Aside from the spring scenario, any depth of 5 feet or greater is fair game for the drop shot rig. The real advantage of casting versus a vertical presentation is the ability to cover more water with a finesse approach. "What makes a good structure fisherman is the ability to find that 'sweet spot' on any piece of structure," adds Wilcox. "The fish are usually not scattered all over a general area (point, hump, creek channel, etc.)." Casting the drop shot allows Wilcox to find that sweet spot, then concentrate his efforts with a more precise presentation.

Drop shotting boat docks

Boat docks are favorite targets for many Bassmasters across the country, with the approach typically involving a vertical presentation flipped next to the piling or skipped under the dock. Observant anglers may recall Shaw Grigsby's use of a drop shot to make a vertical presentation to bass suspended around shallow bridge pilings during the finals of the 2003 BASS Tour event on Toledo Bend Reservoir.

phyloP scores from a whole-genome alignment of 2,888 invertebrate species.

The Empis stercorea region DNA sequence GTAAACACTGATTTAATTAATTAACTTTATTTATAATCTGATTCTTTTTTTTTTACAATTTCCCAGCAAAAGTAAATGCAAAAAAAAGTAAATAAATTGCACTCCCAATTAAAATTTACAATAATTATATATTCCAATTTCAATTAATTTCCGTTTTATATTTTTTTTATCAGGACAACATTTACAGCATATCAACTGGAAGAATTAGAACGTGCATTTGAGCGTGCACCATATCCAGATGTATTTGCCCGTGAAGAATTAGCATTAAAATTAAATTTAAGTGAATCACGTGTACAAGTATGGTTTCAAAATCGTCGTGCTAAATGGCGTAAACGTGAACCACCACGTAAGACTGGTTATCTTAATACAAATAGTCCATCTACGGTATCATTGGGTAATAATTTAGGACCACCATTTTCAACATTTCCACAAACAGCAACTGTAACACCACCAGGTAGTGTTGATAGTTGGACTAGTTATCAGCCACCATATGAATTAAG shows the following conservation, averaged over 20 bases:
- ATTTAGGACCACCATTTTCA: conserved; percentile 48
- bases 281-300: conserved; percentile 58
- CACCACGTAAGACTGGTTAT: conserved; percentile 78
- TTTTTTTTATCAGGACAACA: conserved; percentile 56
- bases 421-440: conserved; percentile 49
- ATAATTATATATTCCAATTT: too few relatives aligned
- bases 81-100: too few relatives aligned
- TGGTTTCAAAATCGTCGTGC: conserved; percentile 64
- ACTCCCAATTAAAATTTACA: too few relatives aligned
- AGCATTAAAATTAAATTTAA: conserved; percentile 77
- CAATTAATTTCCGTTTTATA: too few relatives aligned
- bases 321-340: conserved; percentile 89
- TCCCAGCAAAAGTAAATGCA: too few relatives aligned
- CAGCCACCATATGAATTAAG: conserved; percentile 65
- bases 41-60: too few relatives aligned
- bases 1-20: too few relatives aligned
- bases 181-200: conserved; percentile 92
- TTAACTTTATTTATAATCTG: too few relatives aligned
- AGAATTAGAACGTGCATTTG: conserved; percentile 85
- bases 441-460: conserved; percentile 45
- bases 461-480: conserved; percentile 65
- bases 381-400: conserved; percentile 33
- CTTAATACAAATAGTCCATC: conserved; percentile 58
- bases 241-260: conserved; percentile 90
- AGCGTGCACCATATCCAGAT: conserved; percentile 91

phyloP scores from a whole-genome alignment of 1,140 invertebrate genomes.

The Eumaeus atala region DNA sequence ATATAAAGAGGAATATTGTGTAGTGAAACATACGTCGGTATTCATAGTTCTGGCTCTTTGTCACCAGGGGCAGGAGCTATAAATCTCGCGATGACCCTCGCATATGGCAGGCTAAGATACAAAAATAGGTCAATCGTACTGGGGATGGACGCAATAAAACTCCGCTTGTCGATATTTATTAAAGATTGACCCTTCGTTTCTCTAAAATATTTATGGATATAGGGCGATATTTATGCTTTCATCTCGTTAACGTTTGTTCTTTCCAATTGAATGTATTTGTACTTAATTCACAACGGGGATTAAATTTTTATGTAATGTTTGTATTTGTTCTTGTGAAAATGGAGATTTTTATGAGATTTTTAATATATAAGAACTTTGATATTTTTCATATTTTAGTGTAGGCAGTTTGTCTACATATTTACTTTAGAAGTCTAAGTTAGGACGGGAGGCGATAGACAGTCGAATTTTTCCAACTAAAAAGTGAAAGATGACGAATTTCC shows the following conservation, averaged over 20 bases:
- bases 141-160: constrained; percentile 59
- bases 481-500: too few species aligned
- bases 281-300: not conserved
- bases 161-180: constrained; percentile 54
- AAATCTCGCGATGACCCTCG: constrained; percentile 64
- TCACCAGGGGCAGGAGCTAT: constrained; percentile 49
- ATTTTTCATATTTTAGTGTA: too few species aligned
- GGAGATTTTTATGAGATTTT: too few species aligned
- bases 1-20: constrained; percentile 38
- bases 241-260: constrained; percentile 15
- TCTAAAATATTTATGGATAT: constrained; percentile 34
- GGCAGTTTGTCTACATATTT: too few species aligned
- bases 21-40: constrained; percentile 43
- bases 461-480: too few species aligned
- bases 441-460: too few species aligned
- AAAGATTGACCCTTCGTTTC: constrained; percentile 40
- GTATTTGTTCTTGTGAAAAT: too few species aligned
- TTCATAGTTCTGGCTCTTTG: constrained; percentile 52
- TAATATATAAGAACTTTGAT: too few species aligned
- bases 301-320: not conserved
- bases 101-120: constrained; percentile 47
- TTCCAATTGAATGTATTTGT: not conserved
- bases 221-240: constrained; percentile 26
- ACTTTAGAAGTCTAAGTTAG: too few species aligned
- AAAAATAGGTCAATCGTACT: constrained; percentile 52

Bill Wilcox also utilizes the drop shot for boat docks, but prefers casting and retrieving the drop shot along the length of the dock. He notes, "Most fishermen get in close to the docks and flip, so I try to give the fish a different look. By staying away from the dock and casting, I can cover several pilings with each cast, much like fishing a crankbait. The difference is a subtle presentation that catches highly pressured bass suspended next to the pilings." Wilcox believes the ideal docks for this approach in the summer months are in 6 to 15 feet of water.

Conclusion

Wilcox's adaptation of the drop shot is a classic example of how bass anglers across the country customize a technique to fit their particular needs. Versatility is a common theme among the top Bassmasters in the country, and Wilcox's approach with the drop shot utilizes a little western culture with a Texas accent.